Seoul court rules Christian TV channel has right to broadcast homophobic speech

Posted on : 2022-12-13 17:19 KST Modified on : 2022-12-13 17:19 KST
The court’s ruling that sanctions placed on CTS be canceled has sparked concern about discriminatory remarks and hate speech being condoned
ClipArt Korea
ClipArt Korea

A court has ruled that it was unconstitutional for the Korea Communications Commission (KCC) to sanction a broadcasting company for broadcasting unfiltered, discriminatory comments about sexual minorities made during one of its programs.

Civic groups are expressing concern, alleging that the decision overturned even the slightest sanction on homophobic hate speech.

The Seoul Administrative Court ruled in favor of the plaintiff on Monday in a suit brought by Christian broadcasting company CTS to cancel sanctions imposed on it by the KCC.

In July 2020, CTS ran a talk show in which it invited, among other people, noted religious figures who opposed the adoption of an anti-discrimination law.

During the programs, guests made a series of homophobic remarks, accusing LGBTQ people of “hedonism,” claiming that “homosexuals live with great internal conflict and worry, impoverishing their lives” and calling sexual attraction to the same sex or gender “unethical.”

The station transmitted these remarks unfiltered.

The KCC ruled in December of that year that CTS violated broadcast review regulations and issued a warning.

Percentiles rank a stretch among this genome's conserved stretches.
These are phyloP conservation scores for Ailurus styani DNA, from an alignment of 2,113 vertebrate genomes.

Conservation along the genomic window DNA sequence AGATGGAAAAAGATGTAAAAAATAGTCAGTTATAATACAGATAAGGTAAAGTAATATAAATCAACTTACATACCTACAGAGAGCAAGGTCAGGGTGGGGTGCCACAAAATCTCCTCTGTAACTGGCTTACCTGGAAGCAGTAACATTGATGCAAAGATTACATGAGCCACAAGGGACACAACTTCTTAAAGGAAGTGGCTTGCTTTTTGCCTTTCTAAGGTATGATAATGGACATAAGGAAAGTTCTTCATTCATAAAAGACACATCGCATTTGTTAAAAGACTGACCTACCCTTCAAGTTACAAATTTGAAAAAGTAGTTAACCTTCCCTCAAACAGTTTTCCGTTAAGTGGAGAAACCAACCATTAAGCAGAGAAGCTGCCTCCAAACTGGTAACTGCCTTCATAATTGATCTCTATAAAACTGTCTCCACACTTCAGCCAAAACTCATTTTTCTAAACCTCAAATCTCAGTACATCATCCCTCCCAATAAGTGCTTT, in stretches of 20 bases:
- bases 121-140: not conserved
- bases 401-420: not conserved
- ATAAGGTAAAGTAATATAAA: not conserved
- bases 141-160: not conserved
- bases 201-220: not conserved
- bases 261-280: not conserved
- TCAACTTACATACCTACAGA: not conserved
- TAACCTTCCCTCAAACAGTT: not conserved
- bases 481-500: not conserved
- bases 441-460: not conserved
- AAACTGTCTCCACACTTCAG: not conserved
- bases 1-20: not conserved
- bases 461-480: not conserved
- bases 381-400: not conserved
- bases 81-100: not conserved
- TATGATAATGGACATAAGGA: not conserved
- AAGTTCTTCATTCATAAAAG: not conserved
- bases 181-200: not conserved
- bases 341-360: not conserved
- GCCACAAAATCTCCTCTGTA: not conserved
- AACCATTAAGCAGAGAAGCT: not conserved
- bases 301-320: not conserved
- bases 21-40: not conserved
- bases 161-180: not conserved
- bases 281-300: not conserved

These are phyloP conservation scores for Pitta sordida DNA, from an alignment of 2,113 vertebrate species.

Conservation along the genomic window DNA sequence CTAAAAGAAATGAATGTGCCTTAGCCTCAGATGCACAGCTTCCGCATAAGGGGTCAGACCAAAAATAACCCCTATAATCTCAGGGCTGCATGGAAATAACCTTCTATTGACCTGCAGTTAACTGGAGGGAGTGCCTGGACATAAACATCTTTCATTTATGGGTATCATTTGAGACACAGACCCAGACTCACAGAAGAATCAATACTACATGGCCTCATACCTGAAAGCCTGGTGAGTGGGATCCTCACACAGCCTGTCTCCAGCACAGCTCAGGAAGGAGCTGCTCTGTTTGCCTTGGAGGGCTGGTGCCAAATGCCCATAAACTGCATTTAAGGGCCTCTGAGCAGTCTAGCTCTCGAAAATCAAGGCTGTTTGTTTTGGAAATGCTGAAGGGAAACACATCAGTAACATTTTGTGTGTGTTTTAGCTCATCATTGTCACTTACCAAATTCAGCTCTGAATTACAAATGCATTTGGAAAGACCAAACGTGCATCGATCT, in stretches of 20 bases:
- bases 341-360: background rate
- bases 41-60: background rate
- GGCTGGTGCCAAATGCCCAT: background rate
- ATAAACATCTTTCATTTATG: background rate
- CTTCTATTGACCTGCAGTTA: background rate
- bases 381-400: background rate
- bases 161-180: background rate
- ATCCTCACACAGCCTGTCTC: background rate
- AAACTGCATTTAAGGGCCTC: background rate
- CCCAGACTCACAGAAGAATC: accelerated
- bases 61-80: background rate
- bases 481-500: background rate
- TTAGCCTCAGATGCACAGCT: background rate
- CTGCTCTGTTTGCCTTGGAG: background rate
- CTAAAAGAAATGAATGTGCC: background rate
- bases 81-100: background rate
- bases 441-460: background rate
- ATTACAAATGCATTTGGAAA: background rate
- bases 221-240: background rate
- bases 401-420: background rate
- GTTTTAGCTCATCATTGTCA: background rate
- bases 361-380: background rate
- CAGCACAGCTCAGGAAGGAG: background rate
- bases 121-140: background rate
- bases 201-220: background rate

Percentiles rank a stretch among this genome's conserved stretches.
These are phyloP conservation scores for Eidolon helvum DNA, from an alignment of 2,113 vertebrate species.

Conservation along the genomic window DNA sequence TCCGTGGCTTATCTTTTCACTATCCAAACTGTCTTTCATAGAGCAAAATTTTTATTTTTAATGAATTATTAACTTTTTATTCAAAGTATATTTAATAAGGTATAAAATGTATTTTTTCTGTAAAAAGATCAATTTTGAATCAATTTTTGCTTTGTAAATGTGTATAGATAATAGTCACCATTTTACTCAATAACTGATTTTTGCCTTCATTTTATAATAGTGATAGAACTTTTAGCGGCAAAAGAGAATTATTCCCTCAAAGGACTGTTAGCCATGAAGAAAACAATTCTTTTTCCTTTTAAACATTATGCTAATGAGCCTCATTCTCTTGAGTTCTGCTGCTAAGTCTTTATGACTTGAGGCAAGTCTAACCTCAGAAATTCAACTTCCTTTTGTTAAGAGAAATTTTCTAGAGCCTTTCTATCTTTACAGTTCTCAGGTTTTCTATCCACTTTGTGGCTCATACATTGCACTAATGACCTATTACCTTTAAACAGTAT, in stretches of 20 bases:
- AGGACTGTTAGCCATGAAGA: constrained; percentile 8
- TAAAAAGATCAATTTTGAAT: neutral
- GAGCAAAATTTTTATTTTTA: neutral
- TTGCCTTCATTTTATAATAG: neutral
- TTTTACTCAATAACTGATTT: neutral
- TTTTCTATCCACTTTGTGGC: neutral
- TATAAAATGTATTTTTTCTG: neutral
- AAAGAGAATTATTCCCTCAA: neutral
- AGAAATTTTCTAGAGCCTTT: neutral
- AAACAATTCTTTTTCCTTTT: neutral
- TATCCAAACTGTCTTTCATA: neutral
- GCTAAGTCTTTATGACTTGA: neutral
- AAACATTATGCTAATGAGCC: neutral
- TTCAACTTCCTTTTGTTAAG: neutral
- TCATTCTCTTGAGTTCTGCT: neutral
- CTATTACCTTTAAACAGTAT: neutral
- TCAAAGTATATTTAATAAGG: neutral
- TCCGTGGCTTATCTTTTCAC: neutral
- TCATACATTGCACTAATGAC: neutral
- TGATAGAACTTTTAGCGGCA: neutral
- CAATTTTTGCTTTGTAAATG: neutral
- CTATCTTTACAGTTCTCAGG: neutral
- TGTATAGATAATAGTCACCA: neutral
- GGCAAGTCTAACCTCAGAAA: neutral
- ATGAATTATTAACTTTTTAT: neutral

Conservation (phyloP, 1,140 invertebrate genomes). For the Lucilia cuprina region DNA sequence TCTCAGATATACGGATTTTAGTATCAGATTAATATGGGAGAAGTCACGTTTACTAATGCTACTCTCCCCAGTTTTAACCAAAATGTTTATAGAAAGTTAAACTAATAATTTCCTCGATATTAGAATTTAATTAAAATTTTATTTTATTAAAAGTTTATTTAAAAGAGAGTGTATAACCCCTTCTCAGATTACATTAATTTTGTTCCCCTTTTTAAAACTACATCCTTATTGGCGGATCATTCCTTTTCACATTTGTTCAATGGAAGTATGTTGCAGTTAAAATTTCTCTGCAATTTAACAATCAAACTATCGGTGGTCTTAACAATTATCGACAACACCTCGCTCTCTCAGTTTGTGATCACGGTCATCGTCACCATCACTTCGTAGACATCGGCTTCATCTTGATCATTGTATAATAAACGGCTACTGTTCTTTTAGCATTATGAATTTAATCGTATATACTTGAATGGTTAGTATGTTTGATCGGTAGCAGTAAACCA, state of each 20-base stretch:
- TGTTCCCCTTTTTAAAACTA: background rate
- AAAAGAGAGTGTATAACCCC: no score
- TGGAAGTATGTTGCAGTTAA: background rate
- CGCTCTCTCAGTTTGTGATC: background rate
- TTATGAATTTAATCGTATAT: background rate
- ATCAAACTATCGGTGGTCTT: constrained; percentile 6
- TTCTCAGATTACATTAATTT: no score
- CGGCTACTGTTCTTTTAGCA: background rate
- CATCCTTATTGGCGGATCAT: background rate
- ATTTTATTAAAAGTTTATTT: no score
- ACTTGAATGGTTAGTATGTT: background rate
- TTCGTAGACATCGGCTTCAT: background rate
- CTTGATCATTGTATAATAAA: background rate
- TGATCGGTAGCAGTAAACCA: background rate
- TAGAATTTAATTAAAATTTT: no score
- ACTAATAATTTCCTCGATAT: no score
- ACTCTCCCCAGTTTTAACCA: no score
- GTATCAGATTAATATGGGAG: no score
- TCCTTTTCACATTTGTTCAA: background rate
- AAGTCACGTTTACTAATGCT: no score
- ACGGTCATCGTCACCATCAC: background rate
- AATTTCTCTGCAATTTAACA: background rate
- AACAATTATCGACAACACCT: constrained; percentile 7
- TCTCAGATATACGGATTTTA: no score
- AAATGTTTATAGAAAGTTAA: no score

It said the broadcaster, in dealing with the socially contentious matters of the anti-discrimination law and homosexuality, “put together the guests in a biased way, failing to reflect the diverse views on the topics in a balanced way.”

The court took CTS's side, however, ruling that the KCC's disposition must be canceled as it is unconstitutional.

The bench ruled that when the state regulates broadcast material for violating "the public interest," such as fairness or objectivity, rather than for violating an individual's specific right, it must do so based on even stricter considerations.

It added that the best way to achieve broadcasting fairness was "autonomous regulations" through criticism and push-back from viewers and civil society rather than state intervention.

The court also said that since the program in question “made claims about the legal and social issues of the anti-discrimination law based on the basic position of a specific religion that disapproves of homosexuality on a religious channel,” the comments also “came under the protection of freedom of religion.”

“We must consider that regulating [comments] risks violating freedom of religion,” it said.

Civic groups have expressed concern about the ruling.

Jang Ye-jeong, the joint-chairperson of the executive committee of the South Korean Coalition for Anti-discrimination Legislation, said the court overturned “the KCC’s sanction that demonstrated the meaning of the principle that broadcasting must be fair and [respect] human rights,” and that the decision “once again highlighted the need to adopt anti-discrimination legislation.”

By Jeong Hye-min, staff reporter; Choi Min-young, staff reporter

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